Powell lives with his family on a 180-acre sheep farm in Watertown, Tenn. The farm has been in his family for five generations.
Berg will coordinate the Manufactured Food Regulatory Program Standards (MFRPS) which is an FDA grant funded program designed to develop a uniform framework for state regulatory food safety programs across the U.S. As coordinator, Berg is responsible for assessing TDA's program, demonstrating to the FDA where the state program already meets MFRPS requirements, implementing plans to bridge existing gaps, and reporting progress in conforming to the MFRPS guidelines.
"I'm very excited to have the opportunity to work with the Tennessee Department of Agriculture, and hope to make a meaningful contribution to the program through my work with the Manufactured Foods Regulatory Program Standards," Berg said.
Berg will be reporting to Bill Thompson and working with Bill Walls (MFRPS outreach coordinator) and Eileen High (MFRPS technical consultant) to integrate the MFRPS program with the existing regulatory program implemented by the Tennessee Department of Agriculture for food manufacturers operating in the state.
Berg grew up in central California on a hobby ranch where she developed an interest in raising livestock. Her appreciation for food animal and dairy production grew while attending the UC Davis Goat Teaching and Research Facility. She went on to obtain her MS in Animal Biology where she was introduced to the implementation of environmental policy for agriculture with the adoption of new waste discharge requirements for dairy producers. She is now pursuing a PhD in the Systems Agriculture program offered at WTAMU in Canyon, Texas where she has researched the development and implementation of the National Pollutant Discharge Elimination System Permit regulations for livestock producers.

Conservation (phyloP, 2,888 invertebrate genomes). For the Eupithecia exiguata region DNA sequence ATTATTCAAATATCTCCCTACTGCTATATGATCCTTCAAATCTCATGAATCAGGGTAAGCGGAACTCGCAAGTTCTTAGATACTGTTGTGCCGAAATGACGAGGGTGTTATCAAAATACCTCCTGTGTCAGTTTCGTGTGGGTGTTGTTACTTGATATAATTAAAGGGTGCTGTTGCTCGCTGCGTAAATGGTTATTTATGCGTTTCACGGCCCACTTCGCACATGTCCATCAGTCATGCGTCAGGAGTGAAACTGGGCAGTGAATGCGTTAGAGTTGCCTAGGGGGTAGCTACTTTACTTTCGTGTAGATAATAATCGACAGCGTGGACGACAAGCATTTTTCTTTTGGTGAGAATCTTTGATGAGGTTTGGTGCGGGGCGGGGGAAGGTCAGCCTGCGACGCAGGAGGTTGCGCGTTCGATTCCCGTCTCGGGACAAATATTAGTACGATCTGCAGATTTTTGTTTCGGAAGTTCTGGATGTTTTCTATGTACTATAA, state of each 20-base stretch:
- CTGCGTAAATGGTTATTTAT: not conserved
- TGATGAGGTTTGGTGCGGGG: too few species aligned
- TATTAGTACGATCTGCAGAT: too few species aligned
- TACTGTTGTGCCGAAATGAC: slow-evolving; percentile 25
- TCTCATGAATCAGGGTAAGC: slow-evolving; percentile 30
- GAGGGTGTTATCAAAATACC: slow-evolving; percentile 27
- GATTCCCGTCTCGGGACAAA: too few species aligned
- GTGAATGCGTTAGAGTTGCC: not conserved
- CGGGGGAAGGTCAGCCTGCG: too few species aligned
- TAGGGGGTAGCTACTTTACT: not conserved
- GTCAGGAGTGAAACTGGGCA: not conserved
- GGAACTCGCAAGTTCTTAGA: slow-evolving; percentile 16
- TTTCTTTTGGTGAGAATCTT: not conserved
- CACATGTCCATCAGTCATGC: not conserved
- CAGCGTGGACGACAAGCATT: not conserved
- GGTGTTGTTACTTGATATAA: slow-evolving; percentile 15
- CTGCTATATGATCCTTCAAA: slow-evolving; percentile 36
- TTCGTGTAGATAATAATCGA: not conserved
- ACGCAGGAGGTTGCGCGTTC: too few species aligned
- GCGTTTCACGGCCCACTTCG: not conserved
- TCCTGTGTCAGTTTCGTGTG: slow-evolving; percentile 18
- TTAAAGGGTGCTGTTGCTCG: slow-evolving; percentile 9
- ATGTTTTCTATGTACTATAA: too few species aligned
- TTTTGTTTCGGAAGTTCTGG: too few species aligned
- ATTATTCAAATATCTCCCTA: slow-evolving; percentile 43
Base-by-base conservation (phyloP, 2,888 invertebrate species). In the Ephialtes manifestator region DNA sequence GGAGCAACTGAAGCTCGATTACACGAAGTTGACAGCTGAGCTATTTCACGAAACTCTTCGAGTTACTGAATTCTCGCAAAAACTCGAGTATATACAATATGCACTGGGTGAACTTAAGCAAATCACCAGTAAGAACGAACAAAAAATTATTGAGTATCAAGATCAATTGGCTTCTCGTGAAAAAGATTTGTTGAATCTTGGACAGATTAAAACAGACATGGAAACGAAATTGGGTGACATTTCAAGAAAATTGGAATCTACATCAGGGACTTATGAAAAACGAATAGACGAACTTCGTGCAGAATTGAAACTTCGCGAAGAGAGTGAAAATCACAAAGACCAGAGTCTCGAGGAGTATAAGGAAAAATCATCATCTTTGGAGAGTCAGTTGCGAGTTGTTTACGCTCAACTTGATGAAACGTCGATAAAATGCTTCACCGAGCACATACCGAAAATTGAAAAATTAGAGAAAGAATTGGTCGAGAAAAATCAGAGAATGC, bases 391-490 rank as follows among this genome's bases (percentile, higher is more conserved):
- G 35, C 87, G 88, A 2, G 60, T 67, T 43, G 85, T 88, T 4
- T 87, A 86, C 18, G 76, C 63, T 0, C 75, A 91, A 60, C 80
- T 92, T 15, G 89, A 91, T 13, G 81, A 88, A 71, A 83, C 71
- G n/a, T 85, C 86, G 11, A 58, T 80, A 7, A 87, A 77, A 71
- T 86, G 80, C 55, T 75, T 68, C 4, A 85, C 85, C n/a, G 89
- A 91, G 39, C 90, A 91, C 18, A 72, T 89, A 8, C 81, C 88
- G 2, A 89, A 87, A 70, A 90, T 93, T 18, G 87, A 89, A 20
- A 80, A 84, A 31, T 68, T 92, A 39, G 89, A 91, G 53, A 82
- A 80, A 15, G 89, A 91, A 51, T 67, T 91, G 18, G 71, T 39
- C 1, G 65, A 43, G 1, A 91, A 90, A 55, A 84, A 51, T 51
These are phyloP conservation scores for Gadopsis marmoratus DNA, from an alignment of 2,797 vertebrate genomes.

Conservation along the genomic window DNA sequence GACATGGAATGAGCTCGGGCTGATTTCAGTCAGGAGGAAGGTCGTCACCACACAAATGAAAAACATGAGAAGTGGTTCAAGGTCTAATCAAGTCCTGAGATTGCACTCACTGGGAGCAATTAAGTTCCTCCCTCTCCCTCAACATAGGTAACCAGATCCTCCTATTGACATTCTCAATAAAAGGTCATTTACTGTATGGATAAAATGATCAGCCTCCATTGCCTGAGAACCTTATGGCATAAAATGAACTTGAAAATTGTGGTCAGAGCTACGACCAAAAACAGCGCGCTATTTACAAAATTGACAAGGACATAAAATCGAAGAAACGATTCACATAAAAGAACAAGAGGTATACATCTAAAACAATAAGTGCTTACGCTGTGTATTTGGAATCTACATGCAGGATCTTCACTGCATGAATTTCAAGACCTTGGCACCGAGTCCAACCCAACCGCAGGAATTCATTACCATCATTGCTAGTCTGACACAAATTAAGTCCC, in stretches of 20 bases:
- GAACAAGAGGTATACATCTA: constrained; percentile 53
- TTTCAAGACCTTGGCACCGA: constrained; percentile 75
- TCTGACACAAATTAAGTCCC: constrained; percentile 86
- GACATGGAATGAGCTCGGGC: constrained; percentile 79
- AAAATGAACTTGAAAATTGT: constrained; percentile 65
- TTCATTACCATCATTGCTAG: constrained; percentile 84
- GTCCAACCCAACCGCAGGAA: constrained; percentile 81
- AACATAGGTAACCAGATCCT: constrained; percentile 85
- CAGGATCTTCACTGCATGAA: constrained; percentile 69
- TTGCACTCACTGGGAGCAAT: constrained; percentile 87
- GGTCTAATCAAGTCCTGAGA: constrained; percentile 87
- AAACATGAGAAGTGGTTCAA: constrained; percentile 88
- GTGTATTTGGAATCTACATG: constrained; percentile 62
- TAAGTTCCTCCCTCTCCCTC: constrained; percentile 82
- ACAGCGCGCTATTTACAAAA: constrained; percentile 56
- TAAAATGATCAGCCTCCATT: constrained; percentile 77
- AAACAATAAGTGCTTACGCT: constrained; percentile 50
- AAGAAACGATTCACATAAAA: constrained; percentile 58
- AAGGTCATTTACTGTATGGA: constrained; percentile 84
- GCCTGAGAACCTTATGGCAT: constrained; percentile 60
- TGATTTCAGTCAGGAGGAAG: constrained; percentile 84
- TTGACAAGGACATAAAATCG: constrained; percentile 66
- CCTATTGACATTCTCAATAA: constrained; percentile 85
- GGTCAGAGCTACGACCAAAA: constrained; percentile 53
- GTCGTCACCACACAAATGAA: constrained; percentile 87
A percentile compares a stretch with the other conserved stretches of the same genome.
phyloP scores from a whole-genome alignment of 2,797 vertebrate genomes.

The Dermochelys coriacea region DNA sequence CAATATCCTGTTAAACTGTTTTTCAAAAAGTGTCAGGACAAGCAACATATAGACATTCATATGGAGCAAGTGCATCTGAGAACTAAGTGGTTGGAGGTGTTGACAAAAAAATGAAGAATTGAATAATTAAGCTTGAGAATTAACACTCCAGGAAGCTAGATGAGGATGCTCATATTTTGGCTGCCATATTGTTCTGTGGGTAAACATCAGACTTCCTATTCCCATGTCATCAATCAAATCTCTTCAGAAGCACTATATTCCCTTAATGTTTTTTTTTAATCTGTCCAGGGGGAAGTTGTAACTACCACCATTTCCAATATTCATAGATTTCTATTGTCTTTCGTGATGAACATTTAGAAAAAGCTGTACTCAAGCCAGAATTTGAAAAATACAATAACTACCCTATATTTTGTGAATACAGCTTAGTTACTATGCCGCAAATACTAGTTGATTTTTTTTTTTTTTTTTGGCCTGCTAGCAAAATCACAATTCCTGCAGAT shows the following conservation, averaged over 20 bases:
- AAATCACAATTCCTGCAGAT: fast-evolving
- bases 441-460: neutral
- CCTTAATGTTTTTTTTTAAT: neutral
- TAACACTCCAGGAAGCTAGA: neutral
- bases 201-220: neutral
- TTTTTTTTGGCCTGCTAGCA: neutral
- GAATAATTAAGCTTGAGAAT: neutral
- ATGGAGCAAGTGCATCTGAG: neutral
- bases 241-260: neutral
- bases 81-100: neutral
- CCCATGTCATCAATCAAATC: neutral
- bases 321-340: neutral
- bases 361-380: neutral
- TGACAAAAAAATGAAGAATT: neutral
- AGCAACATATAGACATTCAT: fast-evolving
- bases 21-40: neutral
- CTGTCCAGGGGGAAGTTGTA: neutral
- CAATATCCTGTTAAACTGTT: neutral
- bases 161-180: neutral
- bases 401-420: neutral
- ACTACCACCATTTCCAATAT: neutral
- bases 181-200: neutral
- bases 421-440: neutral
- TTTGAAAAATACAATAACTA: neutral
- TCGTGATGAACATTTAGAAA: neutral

As the new Education Curator for the Tennessee Agricultural Museum, Witherow's duties will include managing education programs and public tours, and assisting in planning and production of the museum’s festivals.
"I really enjoy helping children learn with hands-on activities; the sites, the sounds and the smells really make an impact," Witherow said. "The Tennessee Agricultural Museum provides such a unique atmosphere to help children learn and experience farm life past and present first hand and I'm excited to work with the incredible people in the Ag Department."
A Tennessee native, Witherow spent many years living in Texas and earning a Master's degree in Museum Science from Texas Tech University. Her past experience includes working as an education associate at Heritage Farmstead Museum of Plano, Texas and most recently, she was the education and group tours coordinator for Battle of Franklin Trust.